A Green Country non-profit has spent more than 20 years making sure those without insurance get the medical care they need.
Throughout the pandemic Good Samaritan Health Services has continued to make it work for its uninsured patients. It has only one requirement when it comes to caring for patients, they can't have insurance.
The service has been a life-saver for thousands of people.
"They've just been wonderful,” said patient Gary Fulsom. "They're here to help, so anyone that's not getting the medical help that they need because of insurance, they need to come here and stay as healthy as they can."
Good Samaritan has about 13 clinic locations around Tulsa and some of the surrounding communities, along with its mobile truck.
The doctors and staff see about 5 thousand patient visits a year, who mostly need chronic disease management.
“It doesn't matter who you are or where you come from, we'll take care of ya,” said Dr. Nick Carroll. “I have Syrian refugees I take care of. It’s just amazing the breadth and people I get to see and take care of and they’re all so grateful and they’re all such a joy to know.”
The clinics rely heavily on volunteers, like Ruth Garcia, who is an interpreter, but was also once a patient.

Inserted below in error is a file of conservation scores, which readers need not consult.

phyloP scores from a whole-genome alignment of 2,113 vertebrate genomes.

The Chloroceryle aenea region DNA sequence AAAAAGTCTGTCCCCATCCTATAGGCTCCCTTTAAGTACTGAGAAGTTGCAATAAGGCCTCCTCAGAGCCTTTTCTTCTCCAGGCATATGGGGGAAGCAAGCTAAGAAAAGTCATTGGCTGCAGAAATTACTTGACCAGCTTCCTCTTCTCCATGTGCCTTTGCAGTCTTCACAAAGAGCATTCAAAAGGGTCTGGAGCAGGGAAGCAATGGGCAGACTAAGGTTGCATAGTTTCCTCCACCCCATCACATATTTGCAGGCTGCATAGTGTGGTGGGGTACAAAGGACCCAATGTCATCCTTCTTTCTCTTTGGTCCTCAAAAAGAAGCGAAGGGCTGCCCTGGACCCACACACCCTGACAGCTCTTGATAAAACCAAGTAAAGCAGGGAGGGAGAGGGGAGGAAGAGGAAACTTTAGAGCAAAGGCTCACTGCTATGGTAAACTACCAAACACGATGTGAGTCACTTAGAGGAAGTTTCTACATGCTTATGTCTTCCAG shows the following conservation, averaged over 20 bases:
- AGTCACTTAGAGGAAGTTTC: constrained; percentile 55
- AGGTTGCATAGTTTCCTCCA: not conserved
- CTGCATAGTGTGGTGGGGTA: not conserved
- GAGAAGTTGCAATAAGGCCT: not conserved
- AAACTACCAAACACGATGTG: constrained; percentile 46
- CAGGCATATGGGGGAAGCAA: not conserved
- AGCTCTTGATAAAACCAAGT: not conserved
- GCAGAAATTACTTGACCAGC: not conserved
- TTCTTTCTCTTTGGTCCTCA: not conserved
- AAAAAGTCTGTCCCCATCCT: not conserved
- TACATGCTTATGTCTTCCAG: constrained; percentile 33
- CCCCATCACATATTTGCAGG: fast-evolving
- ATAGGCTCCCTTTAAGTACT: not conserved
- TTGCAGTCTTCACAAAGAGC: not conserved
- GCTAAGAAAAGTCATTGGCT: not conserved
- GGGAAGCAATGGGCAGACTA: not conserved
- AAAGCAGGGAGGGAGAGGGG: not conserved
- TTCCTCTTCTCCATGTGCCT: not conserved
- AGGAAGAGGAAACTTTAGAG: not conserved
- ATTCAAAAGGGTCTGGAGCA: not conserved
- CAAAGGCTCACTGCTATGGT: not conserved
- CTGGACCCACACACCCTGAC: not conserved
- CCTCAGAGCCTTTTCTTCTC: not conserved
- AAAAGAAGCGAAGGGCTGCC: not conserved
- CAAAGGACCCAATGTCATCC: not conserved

She said she started volunteering as a way to say "thank you" to Good Samaritan for the care the doctors and staff gave her when she needed it most.
"This is a God-given blessing for me. It's not only a God-given blessing that they helped me with my health, the health issues that I had back then, but it has been a spiritual and emotional one because it's such a joy to come and work with them,” said Garcia.
Good Samaritan also relies on donations. Saturday, September 26 it’s hosting its annual gala, which will be held virtually this year. It's free, so anyone can be part of the event.
The gala will include a silent auction that people can start browsing through starting Friday at 5:00 p.m.
To find out more about the gala, or to brose through the silent auction items, click HERE.